The simple and likable Honda CR-V has been a handy helpmate since 1997. And, my, how it has grown in confidence and sophistication from that first spindly model that had a nifty cargo floor that converted to a card table, with folding legs, for tailgating.
The table is gone now, but there are many more functional features layered into this compact crossover that make it an ideal family or active-lifestyle getaway car.
The 2015 CR-V is technically a “midcycle refresh,” but the upgrades are significant and make it seem new. Honda says it is the most significant mid-model cycle redesign in the model’s 17-year history.
On the to-do list were a new “Earth Dreams” four-cylinder engine and continuously variable transmission. There is freshened styling inside and out, more new standard and available features and more than 60 changes to the body to increase safety performance. And there’s a new top-of-the-line Touring trim (today’s test car), which includes Honda’s first application of collision mitigation braking and lane keeping assist, and the first CR-V adoption of adaptive cruise control and forward collision warning.
As before, the CR-V is sold in front- or all-wheel-drive models with one engine and transmission choice in three time levels. Starting prices range from $24,325 to $33,775 for the Touring AWD; pricing includes the $880 freight charge from East Liberty, Ohio.
The two-wheel-drive Touring tester was a quality piece at $32,350, without any options. About all it lacked among its entry-lux conveniences were ventilated front seats (in addition to the seat heaters) and a 10-way power adjustable front passenger seat, just as the driver gets. It felt second-class that the passenger seat has NO adjustments other than fore and aft.
Standard Touring equipment includes smart-key entry/locking with push-button ignition, power moonroof, power tailgate, multiangle rearview camera with guidance lines, heated front seats, seven-speaker audio system, Bluetooth phone and audio, satellite and Pandora radio, 7-inch touchscreen display audio with navigation system.
Standard safety features include six air bags, collision mitigating braking, forward collision warning, lane departure warning and traction and stability controls.
The ride height is just enough to enhance sightlines in traffic, with no obstructions over the shoulder. The gauge layout is simple and bold, but the audio system has a few too many touchscreen controls and too few buttons, such as for volume.
There’s an excellent multiangle review camera with guidance lines displayed on the touchscreen. And the coolest camera of this century is Honda’s Lane Watch in the passenger side mirror, which activates when using the turn signal. Once you’ve seen it work, you’ll agree that every car should have this.
The interior assembly is precise and appealing with an engaging mix of textures, colors and materials. The perforated leather front seats are fully supportive and have a rich leather aura. There are an abundance of storage areas carved throughout to make good use of all available space.
The back doors open to almost a right angle for easy entry and exit. And the second row has a flat floor more footroom. There is a wide fold-down armrest with cup holders, storage in the doors, rear heat/AC vents and grab handles. There is a comfortable seatback angle but a slightly short seat bottom for adult comfort, which may benefit the generous legroom of 38.3 inches.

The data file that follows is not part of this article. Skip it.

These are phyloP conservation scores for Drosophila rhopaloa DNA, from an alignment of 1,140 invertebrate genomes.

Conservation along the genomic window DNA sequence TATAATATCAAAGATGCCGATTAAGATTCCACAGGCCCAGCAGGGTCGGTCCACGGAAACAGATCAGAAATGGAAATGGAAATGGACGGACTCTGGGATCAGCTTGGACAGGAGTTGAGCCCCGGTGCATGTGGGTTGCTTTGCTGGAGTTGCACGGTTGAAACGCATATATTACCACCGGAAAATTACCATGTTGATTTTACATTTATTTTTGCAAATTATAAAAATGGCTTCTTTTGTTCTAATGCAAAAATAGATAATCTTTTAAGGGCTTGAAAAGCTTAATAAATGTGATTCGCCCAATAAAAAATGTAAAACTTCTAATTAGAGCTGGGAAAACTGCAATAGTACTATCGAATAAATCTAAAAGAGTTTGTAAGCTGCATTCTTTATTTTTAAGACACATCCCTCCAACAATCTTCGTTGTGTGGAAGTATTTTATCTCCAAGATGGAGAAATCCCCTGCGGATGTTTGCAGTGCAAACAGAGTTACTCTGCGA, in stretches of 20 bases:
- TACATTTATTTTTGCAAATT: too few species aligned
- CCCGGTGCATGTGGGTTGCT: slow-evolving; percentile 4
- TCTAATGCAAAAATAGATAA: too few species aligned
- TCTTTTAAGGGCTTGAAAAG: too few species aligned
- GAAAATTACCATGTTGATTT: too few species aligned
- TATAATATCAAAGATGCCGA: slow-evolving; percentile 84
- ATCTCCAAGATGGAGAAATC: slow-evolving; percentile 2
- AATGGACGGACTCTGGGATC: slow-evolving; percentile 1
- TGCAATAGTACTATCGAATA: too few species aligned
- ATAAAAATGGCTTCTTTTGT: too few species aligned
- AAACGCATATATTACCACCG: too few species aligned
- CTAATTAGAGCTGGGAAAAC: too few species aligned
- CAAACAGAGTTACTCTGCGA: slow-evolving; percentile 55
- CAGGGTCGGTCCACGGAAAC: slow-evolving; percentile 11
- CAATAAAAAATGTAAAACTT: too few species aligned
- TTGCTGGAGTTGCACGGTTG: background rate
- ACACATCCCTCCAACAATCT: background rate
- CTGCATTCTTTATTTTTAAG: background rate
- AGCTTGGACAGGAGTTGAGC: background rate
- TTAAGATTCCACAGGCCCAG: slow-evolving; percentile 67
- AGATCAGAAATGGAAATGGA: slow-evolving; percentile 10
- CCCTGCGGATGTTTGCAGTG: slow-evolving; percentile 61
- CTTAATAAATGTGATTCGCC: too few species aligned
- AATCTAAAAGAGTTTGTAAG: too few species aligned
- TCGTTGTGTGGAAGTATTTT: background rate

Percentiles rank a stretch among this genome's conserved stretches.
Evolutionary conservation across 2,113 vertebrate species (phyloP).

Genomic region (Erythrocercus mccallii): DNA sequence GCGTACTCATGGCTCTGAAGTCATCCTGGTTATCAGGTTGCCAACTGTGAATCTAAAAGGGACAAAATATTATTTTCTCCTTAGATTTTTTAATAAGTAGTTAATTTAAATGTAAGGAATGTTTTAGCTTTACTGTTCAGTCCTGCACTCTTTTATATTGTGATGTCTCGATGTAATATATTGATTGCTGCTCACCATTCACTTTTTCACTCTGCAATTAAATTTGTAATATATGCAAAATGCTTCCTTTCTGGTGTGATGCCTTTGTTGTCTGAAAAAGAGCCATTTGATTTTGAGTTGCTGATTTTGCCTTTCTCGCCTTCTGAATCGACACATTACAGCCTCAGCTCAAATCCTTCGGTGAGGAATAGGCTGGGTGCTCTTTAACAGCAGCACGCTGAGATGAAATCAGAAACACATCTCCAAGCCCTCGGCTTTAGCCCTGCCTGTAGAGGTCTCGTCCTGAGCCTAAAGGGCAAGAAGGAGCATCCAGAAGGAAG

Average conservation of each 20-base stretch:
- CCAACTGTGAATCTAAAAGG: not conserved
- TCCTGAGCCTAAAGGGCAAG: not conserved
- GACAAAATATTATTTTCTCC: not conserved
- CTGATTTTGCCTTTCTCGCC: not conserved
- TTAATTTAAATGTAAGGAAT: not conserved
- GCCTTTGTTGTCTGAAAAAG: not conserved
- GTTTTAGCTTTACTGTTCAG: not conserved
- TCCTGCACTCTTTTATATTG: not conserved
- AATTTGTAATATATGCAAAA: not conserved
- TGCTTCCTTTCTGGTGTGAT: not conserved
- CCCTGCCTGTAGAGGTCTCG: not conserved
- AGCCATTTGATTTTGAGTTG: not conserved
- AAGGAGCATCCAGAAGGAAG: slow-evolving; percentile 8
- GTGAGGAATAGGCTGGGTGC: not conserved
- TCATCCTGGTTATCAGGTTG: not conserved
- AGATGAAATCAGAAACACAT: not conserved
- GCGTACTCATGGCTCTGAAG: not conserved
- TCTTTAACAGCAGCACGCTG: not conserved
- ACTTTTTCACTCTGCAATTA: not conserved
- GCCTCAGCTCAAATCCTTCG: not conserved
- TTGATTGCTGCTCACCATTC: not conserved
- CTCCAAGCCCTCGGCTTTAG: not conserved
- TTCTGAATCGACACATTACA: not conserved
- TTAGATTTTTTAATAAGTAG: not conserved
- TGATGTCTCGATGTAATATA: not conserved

The power tailgate is a sweet convenience. The cargo area has a wide opening and low liftover, both of which maximize capacity. There’s a deep 35.2 cubic feet behind the second row that doubles to 70.9 cubic feet with the easy fold of the back seat. And the mechanical release to fold the seat is a synchronized engineering feat that first flips forward the second-row seat bottom and then folds the seatback and headrests.
The 185-horseower has plenty of launch force and the CVT is right there to wring out the power with a good kickdown and rapid gain of passing power. Fuel economy ratings are 27 mpg city, 34 highway and 29 mpg combined for 2WD models and 26/33/28 for AWD. I was consistently averaging 29.6 mpg and not sparing the throttle.
Braking is confident from four-wheel discs with 11.7-inch vented front rotors and 12-inch solid rotors rear. The Touring gets robust 18-inch Dunlop Grandtrek AT20 all-season tires (P225/60) on alloy wheels.
The suspension is steady but firm, almost more firm than expected on a “touring” model but not harsh. And the ride quality can be squirmy on sections of grooved concrete Interstate. At speed, there is more wind noise than seems necessary, but CR-V styling may not be as slick (wind cheating) as it appears. The turning circle of 37.5 feet is nimble, and it’s a half-foot shorter than on the AWD models.
Some owners of the 2015 Honda CR-V have complained about a vibration in the driver’s seat and steering wheel at low idle. I did not experience this vibration in my 300 miles of driving. Honda’s official stance is that is has acknowledged the vibration as a concern for some customers and is working on a solution. “The vibration is not a detriment to safety, reliability or any other performance aspect of the vehicle,” a spokesman said. “It can be annoying when you’re idling in gear under certain circumstances, and for that we’re sorry for any annoyance it causes until we come up with the best solution.”
There are more than a dozen choices in this compact crossover segment. Among them, the Ford Escape, Toyota RAV4, Chevy Equinox, Nissan Rogue, Jeep Cherokee, Subaru Forester, Mazda CX-5 and Hyundai Tucson.
But the CR-V has been the all-star, beating them all with 335,000 sales last year. With the improvements for 2015, Honda will keep the top spot.
Mark Maynard is online at firstname.lastname@example.org. Find photo galleries and more news at Facebook.com/MaynardsGarage